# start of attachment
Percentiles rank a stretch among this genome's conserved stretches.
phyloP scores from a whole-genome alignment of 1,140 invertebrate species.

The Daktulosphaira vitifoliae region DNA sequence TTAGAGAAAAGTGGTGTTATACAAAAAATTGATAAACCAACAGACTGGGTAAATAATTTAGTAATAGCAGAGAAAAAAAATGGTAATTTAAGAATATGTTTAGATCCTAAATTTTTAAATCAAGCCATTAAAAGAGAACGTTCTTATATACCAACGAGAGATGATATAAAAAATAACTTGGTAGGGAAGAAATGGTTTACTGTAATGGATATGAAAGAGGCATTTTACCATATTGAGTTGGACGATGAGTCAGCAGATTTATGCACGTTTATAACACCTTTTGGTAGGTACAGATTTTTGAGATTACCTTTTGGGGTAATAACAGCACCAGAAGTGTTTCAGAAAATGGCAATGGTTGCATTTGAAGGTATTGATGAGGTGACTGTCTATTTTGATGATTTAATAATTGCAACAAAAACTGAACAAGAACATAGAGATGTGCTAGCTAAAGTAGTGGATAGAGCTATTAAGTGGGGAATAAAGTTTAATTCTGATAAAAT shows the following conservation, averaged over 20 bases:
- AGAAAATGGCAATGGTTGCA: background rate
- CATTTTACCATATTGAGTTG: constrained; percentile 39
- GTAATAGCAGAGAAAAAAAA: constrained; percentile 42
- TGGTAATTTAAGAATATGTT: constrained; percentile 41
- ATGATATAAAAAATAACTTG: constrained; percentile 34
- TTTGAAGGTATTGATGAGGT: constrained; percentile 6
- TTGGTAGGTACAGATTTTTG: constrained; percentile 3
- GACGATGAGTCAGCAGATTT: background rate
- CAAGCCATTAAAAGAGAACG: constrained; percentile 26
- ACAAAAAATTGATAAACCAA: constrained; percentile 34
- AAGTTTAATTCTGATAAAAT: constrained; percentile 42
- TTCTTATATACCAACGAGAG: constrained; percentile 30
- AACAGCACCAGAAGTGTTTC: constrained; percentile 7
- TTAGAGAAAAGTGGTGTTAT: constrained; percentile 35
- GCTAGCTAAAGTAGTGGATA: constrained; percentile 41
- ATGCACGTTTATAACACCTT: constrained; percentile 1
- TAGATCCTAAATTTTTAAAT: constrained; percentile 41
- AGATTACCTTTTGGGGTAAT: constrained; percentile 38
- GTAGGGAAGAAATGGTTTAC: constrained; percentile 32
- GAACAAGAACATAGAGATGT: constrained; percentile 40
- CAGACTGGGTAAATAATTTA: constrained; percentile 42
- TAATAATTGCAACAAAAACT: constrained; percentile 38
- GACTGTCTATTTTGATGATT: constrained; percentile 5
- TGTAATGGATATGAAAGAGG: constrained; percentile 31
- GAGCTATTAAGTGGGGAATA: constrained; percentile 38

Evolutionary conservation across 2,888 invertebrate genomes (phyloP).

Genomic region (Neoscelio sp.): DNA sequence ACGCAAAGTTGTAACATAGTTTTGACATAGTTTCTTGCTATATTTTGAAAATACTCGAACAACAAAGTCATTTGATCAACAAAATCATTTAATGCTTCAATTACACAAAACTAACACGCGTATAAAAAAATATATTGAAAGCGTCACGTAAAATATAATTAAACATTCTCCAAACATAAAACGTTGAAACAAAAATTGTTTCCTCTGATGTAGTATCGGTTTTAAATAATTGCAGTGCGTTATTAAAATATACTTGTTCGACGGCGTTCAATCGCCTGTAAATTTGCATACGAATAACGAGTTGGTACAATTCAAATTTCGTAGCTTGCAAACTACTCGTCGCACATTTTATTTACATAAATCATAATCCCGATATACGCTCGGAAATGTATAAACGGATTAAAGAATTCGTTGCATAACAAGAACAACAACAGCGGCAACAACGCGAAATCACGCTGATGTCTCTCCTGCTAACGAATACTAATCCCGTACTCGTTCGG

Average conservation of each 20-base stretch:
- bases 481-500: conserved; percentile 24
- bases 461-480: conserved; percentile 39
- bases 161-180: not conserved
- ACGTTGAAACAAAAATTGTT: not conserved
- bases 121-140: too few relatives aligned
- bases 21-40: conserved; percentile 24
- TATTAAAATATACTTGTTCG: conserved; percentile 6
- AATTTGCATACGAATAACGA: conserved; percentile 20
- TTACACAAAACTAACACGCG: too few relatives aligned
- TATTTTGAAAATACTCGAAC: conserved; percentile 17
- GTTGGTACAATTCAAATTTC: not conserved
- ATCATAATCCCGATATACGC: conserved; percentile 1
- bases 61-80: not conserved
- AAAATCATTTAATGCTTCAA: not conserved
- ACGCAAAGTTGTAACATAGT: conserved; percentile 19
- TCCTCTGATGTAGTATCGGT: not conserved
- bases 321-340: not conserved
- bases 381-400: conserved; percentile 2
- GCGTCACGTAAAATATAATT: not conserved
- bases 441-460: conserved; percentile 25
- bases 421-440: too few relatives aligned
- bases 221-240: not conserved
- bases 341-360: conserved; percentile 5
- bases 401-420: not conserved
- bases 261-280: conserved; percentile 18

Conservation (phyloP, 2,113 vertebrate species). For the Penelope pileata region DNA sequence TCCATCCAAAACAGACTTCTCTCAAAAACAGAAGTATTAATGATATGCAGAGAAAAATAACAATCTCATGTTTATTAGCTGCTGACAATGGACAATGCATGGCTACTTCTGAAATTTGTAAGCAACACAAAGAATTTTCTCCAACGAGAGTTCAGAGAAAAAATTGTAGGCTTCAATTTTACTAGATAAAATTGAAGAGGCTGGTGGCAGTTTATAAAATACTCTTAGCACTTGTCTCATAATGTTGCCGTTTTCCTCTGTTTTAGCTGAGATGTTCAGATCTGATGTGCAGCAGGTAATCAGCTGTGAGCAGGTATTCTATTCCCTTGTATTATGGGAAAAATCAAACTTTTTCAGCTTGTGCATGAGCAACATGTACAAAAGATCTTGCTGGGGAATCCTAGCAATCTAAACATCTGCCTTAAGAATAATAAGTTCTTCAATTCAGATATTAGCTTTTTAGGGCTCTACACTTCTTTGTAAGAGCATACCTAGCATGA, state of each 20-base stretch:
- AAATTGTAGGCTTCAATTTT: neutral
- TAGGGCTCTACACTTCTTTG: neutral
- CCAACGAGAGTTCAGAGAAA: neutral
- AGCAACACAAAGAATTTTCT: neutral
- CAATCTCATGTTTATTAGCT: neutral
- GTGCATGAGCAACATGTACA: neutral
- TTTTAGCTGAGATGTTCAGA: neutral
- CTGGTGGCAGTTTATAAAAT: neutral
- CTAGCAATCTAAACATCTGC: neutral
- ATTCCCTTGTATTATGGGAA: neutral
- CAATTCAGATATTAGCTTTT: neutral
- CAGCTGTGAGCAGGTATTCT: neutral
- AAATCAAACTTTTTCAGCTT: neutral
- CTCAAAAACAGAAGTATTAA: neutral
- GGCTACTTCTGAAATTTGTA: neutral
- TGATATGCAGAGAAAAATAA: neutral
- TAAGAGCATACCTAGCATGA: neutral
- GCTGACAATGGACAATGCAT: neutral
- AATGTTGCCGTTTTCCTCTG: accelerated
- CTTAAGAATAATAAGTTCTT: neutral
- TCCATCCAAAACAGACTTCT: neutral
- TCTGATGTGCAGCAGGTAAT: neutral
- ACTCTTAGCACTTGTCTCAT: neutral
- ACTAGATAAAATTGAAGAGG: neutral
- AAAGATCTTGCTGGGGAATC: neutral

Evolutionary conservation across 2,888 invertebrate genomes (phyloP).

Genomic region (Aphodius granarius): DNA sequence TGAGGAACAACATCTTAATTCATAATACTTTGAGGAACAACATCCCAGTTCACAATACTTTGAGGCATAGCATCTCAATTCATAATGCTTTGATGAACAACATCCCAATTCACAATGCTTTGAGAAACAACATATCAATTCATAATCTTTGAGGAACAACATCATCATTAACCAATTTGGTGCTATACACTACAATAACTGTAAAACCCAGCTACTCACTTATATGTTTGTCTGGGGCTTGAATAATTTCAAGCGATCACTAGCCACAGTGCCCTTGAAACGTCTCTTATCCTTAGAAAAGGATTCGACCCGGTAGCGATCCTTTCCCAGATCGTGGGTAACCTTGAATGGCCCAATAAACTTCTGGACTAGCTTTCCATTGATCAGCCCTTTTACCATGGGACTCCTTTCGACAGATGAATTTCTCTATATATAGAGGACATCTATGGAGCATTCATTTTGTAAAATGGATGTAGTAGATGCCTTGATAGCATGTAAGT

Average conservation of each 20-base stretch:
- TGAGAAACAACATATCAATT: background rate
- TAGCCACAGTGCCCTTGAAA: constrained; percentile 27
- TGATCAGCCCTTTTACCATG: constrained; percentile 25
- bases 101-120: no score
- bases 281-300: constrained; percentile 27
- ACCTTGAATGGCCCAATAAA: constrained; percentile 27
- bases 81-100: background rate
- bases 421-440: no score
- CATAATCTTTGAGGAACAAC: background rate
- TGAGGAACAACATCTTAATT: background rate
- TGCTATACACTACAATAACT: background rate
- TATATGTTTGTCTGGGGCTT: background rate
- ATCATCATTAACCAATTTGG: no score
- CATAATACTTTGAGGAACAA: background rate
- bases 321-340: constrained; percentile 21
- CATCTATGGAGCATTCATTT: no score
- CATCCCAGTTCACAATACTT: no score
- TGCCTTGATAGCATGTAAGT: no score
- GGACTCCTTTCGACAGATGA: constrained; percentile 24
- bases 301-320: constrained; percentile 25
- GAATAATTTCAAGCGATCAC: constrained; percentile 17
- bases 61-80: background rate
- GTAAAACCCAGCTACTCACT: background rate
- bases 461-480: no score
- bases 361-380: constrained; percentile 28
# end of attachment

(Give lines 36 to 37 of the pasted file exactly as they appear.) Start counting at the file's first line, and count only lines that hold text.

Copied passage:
- bases 121-140: too few relatives aligned
- bases 21-40: conserved; percentile 24